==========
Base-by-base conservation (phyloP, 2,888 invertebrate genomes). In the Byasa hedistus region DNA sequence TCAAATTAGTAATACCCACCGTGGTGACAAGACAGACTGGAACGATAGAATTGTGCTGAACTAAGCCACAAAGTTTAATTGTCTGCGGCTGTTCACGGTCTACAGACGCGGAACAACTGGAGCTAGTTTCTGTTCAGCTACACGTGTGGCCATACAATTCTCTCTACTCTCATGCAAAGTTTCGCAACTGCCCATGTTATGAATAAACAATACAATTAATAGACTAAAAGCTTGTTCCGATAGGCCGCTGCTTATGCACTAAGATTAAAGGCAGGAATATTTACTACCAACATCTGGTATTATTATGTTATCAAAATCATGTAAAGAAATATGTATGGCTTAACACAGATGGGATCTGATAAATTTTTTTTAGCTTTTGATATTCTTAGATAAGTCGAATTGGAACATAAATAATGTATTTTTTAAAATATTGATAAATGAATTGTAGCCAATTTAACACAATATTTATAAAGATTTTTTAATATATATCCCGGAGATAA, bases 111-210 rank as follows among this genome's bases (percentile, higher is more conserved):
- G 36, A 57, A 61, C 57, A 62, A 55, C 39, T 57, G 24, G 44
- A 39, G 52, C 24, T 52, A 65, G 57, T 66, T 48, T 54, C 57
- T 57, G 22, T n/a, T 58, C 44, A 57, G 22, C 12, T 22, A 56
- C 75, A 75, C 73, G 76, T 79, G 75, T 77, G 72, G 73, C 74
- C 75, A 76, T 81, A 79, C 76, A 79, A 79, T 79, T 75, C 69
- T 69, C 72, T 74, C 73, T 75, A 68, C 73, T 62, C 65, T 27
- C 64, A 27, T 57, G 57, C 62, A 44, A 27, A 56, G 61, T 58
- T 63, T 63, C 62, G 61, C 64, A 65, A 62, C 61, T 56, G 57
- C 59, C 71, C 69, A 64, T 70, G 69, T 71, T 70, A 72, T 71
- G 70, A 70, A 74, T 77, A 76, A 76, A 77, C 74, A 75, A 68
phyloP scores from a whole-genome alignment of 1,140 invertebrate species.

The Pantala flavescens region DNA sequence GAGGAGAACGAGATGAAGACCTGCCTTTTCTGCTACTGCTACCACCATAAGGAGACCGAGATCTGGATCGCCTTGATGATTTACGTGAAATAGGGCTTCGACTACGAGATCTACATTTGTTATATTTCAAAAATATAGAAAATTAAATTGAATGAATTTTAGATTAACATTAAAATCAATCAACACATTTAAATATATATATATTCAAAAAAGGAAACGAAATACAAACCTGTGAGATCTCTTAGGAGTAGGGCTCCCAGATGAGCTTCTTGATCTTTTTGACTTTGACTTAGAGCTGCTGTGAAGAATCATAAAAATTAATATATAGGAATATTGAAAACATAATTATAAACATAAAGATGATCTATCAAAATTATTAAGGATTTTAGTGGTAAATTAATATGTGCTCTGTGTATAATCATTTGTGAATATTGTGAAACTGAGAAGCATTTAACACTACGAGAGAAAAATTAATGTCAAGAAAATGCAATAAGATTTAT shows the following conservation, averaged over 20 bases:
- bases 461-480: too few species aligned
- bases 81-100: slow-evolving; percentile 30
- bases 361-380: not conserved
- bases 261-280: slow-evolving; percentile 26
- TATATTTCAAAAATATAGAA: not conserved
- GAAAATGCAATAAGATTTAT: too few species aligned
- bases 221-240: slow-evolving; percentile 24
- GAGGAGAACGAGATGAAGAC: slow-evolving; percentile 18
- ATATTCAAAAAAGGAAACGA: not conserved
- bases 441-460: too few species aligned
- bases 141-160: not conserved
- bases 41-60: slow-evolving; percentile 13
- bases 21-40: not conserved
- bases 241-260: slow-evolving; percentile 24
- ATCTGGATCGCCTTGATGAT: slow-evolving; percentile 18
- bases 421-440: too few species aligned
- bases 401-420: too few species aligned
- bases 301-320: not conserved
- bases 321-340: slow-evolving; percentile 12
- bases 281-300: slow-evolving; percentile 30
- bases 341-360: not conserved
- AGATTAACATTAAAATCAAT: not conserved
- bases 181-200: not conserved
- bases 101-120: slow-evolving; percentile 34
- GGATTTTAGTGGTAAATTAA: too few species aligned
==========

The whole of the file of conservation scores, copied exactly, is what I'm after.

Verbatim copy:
Base-by-base conservation (phyloP, 2,888 invertebrate genomes). In the Byasa hedistus region DNA sequence TCAAATTAGTAATACCCACCGTGGTGACAAGACAGACTGGAACGATAGAATTGTGCTGAACTAAGCCACAAAGTTTAATTGTCTGCGGCTGTTCACGGTCTACAGACGCGGAACAACTGGAGCTAGTTTCTGTTCAGCTACACGTGTGGCCATACAATTCTCTCTACTCTCATGCAAAGTTTCGCAACTGCCCATGTTATGAATAAACAATACAATTAATAGACTAAAAGCTTGTTCCGATAGGCCGCTGCTTATGCACTAAGATTAAAGGCAGGAATATTTACTACCAACATCTGGTATTATTATGTTATCAAAATCATGTAAAGAAATATGTATGGCTTAACACAGATGGGATCTGATAAATTTTTTTTAGCTTTTGATATTCTTAGATAAGTCGAATTGGAACATAAATAATGTATTTTTTAAAATATTGATAAATGAATTGTAGCCAATTTAACACAATATTTATAAAGATTTTTTAATATATATCCCGGAGATAA, bases 111-210 rank as follows among this genome's bases (percentile, higher is more conserved):
- G 36, A 57, A 61, C 57, A 62, A 55, C 39, T 57, G 24, G 44
- A 39, G 52, C 24, T 52, A 65, G 57, T 66, T 48, T 54, C 57
- T 57, G 22, T n/a, T 58, C 44, A 57, G 22, C 12, T 22, A 56
- C 75, A 75, C 73, G 76, T 79, G 75, T 77, G 72, G 73, C 74
- C 75, A 76, T 81, A 79, C 76, A 79, A 79, T 79, T 75, C 69
- T 69, C 72, T 74, C 73, T 75, A 68, C 73, T 62, C 65, T 27
- C 64, A 27, T 57, G 57, C 62, A 44, A 27, A 56, G 61, T 58
- T 63, T 63, C 62, G 61, C 64, A 65, A 62, C 61, T 56, G 57
- C 59, C 71, C 69, A 64, T 70, G 69, T 71, T 70, A 72, T 71
- G 70, A 70, A 74, T 77, A 76, A 76, A 77, C 74, A 75, A 68
phyloP scores from a whole-genome alignment of 1,140 invertebrate species.

The Pantala flavescens region DNA sequence GAGGAGAACGAGATGAAGACCTGCCTTTTCTGCTACTGCTACCACCATAAGGAGACCGAGATCTGGATCGCCTTGATGATTTACGTGAAATAGGGCTTCGACTACGAGATCTACATTTGTTATATTTCAAAAATATAGAAAATTAAATTGAATGAATTTTAGATTAACATTAAAATCAATCAACACATTTAAATATATATATATTCAAAAAAGGAAACGAAATACAAACCTGTGAGATCTCTTAGGAGTAGGGCTCCCAGATGAGCTTCTTGATCTTTTTGACTTTGACTTAGAGCTGCTGTGAAGAATCATAAAAATTAATATATAGGAATATTGAAAACATAATTATAAACATAAAGATGATCTATCAAAATTATTAAGGATTTTAGTGGTAAATTAATATGTGCTCTGTGTATAATCATTTGTGAATATTGTGAAACTGAGAAGCATTTAACACTACGAGAGAAAAATTAATGTCAAGAAAATGCAATAAGATTTAT shows the following conservation, averaged over 20 bases:
- bases 461-480: too few species aligned
- bases 81-100: slow-evolving; percentile 30
- bases 361-380: not conserved
- bases 261-280: slow-evolving; percentile 26
- TATATTTCAAAAATATAGAA: not conserved
- GAAAATGCAATAAGATTTAT: too few species aligned
- bases 221-240: slow-evolving; percentile 24
- GAGGAGAACGAGATGAAGAC: slow-evolving; percentile 18
- ATATTCAAAAAAGGAAACGA: not conserved
- bases 441-460: too few species aligned
- bases 141-160: not conserved
- bases 41-60: slow-evolving; percentile 13
- bases 21-40: not conserved
- bases 241-260: slow-evolving; percentile 24
- ATCTGGATCGCCTTGATGAT: slow-evolving; percentile 18
- bases 421-440: too few species aligned
- bases 401-420: too few species aligned
- bases 301-320: not conserved
- bases 321-340: slow-evolving; percentile 12
- bases 281-300: slow-evolving; percentile 30
- bases 341-360: not conserved
- AGATTAACATTAAAATCAAT: not conserved
- bases 181-200: not conserved
- bases 101-120: slow-evolving; percentile 34
- GGATTTTAGTGGTAAATTAA: too few species aligned